Programming languages are complex things, and over time they get refined, extended and eventually abandoned. In this post, I'm going to run through some of Python's core characteristics, and compare them with some other languages, and demystify a few head-scratching words on the way. For example, I explain what a .pyc file is, and why does it eventually get turned into C. In fact, if Python gets turned into C, why don't we just write everything in C in the first place? With an understanding of the design choices made by the Python developers, it is possible to see why Python operates in the way that it does, and it is also possible to see evolution in programming concepts. Think ...


If, like me, you have come from a LAMP (Linux, Apache, MySQL and PHP) background, you are probably used to vhosts, mod_rewrite and various .conf files. These are some of the core concepts for setting up Apache to serve a PHP application, and are a cornerstone of LAMP DevOps.

Recently, I’ve started to explore the Python / Django ecosystem, and one of the major differences is the move away from Apache, towards Nginx. As well as this shift, a raft of other technologies become useful with Django, and, crucially, there are some changes in architecture. In this post, I’ll run down some of the core technologies, and compare them to the LAMP stack architecture.

Before we start on the software, ...


In this post, I’m going to be talking about how to automatically control programs on Linux. The programs in question are likely to be essential to the operation of your website, so you need them to be available whenever your website is running. You may also want them to automatically start if you reset your server. To understand this problem a little better, I will discuss how programs are generally managed on Linux, before talking about some modern solutions, such as Supervisor.

On Unix-based operating systems, init is the first process started by the kernel during startup. It is the ancestor of all other processes, and is usually assigned the first process identifier (PID1). It is a daemon, which means ...


This post is an introduction to automatic server management. It is particularly relevant if you have been using a single server, maybe your laptop, to learn to program, and you are starting to get projects interfering with each other. Things like conflicting software versions, or some bug that you can't seem to solve. If you want to start using VMs to separate things, then read on...

If you have ever tinkered around with a web server, you will have probably broken it by accident, probably whilst trying to update something. This puts you in a frustrating and awkward situation, because you still want carry out the upgrade, but now you also have to fix the thing you have just broken. But ...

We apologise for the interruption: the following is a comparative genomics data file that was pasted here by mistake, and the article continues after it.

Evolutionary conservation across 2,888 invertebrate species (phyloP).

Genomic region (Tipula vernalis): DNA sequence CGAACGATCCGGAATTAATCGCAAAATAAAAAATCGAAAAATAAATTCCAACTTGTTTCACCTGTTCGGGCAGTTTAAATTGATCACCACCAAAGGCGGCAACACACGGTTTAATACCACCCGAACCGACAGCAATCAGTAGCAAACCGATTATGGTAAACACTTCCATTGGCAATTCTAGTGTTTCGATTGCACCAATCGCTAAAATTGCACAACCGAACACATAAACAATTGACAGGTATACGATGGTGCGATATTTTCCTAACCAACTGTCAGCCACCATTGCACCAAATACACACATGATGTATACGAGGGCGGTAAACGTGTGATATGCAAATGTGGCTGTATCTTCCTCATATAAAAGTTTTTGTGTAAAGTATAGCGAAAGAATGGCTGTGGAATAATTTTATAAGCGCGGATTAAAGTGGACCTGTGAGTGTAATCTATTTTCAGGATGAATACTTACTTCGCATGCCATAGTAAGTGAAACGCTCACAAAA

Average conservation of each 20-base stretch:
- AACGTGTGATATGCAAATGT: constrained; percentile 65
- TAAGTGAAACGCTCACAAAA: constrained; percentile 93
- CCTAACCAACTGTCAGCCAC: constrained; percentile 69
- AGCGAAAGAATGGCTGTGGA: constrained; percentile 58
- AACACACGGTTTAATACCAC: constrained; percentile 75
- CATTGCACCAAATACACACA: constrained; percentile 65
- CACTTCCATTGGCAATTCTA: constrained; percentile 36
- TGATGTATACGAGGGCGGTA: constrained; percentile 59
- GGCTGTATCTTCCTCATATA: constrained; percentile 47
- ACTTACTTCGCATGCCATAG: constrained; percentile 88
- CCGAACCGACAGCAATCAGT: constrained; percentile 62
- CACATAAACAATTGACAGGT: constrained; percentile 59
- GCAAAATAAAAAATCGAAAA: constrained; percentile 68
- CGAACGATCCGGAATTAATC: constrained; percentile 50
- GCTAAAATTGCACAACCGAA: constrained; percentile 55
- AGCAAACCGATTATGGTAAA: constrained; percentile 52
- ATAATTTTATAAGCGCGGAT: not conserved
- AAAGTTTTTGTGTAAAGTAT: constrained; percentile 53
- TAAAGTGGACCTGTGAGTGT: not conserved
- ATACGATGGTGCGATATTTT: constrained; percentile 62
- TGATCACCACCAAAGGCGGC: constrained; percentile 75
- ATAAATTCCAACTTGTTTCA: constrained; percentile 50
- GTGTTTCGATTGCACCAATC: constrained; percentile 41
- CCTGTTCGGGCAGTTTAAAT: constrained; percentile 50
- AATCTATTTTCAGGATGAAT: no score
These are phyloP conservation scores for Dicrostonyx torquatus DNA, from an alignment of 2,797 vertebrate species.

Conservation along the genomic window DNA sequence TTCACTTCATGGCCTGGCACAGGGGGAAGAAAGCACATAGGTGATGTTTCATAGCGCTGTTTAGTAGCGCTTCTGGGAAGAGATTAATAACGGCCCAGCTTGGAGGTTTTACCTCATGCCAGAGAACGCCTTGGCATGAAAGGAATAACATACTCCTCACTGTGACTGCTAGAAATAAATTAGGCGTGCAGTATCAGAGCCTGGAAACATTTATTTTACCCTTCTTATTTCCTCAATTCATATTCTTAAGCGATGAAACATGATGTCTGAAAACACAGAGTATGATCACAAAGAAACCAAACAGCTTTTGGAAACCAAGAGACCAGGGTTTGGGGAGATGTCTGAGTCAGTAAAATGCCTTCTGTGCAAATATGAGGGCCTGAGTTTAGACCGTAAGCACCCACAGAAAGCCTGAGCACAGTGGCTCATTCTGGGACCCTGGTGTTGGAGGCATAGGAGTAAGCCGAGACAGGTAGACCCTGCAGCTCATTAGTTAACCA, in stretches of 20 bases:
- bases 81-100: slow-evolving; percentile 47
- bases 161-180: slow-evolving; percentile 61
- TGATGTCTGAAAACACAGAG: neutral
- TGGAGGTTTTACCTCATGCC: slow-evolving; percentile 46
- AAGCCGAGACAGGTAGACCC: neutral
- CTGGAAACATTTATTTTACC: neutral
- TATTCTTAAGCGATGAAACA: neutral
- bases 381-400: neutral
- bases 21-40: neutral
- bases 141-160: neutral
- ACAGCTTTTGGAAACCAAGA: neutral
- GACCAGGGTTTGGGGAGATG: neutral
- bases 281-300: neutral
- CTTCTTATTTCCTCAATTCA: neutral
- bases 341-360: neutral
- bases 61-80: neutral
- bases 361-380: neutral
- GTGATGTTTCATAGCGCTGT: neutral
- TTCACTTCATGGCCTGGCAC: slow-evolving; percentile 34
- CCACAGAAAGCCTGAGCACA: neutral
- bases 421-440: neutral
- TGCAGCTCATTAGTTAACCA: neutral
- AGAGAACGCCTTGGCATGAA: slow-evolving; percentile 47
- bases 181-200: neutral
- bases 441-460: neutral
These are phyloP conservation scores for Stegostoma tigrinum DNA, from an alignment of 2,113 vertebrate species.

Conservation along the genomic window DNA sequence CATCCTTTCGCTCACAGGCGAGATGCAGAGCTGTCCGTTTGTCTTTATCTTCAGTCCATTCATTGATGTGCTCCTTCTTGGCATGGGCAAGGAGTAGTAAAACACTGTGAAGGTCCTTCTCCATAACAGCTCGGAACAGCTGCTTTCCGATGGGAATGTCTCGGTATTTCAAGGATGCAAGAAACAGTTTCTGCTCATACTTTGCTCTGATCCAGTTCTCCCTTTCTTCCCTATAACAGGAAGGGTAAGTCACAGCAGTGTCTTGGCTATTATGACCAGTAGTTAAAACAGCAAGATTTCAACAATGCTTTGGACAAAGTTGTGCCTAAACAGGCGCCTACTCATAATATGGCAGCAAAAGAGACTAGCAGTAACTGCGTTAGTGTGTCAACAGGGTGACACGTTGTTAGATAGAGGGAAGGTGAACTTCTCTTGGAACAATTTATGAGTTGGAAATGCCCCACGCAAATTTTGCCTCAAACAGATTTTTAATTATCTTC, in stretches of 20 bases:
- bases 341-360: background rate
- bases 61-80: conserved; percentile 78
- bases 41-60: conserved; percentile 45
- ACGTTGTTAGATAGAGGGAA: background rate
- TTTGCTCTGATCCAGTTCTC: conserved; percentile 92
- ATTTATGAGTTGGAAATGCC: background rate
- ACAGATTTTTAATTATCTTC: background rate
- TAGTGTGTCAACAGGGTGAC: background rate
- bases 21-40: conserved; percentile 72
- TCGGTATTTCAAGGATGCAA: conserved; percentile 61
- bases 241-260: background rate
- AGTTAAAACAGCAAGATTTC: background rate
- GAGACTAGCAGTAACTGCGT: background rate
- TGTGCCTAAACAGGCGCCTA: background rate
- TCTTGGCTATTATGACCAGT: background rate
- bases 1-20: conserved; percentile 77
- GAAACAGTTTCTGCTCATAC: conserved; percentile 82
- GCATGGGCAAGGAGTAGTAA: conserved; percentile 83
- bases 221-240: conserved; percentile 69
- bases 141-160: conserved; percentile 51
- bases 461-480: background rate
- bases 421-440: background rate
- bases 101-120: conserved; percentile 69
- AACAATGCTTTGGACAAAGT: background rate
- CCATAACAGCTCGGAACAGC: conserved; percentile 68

Tephra is another name for volcanic ash. With a powerful volcanic eruption, tephra can travel large distances and cover huge areas. For my project, the important idea was that a blanket of tephra covered a large area simultaneously. If it is possible to identify the same volcanic ash in two sets of old soil from different locations, then it is possible to say that the two sets of soil were created at the same time as the tephra.

Tephra is a term used to describe solid volcanic ejecta and it includes materials of varying composition and structure. Tephrochronology is a geochronological technique based on the location and identification of chemically distinct ash layers within a sediment sequence. The dominant control on ...


Another part of my research focused on pollen grains. Pollen is produced as part of the reproductive cycle of plants and are transported by wind and water throughout the environment. In principle, the more of a certain type of tree there is in the local environment, then the more of that plant’s pollen should be present in the surrounding landscape. When there are large shifts in the climate, then the species of trees in an environment changes. Therefore, the pollen in that environment will also change. As pollen is very resistant to degradation, analysing the pollen content of old soil (eg in a sediment core from the bottom of a lake) provides information on the vegetation present when that soil ...


As part of my research, I studied dinoflagellate cysts, which are tiny algal shells. The algae don’t all like the same water conditions, so when the water changes, so do the species of algae. By looking at the remains of dead algae in marine sediments, it is possible to understand what the past water conditions at that location might have been like.

Dinoflagellates are small, mostly unicellular, often photosynthetic protists, which are primary producers in both lacustrine and marine environments. They are characterised by the possession of a transverse and longitudinal flagellum, which together provide motility. Heterotrophic and autotrophic dinoflagellates exist, although some species exhibit both trophic modes. Dinoflagellates are active in the photic zone of a wide range of marine ...


April 22, 2017

During my Ph.D and Post-Doc positions, I co-authored 2 papers in peer-reviewed journals. The papers discussed the role of European volcanic activity in early human migration and the fallout patterns of a volcano that erupted in Germany around 12,000 years ago.

  • Riede, F; Bazely, O; (2009) Testing the 'Laacher See hypothesis': a health hazard perspective. Journal of Archaeological Science , 36 (3) pp. 675-683. 10.1016/j.jas.2008.10.013. (PDF)
  • Riede, F., Bazely, O., Newton, A.J. and Lane C.S. (2011) A Laacher See-eruption supplement to Tephrabase: Investigating distal tephra fallout dynamics. Quaternary International 246(1-2), 134-144. (PDF)

I also prepared a paper from my Ph.D, but it remains unpublished because I didn't have enough data from one of my samples, and I had ...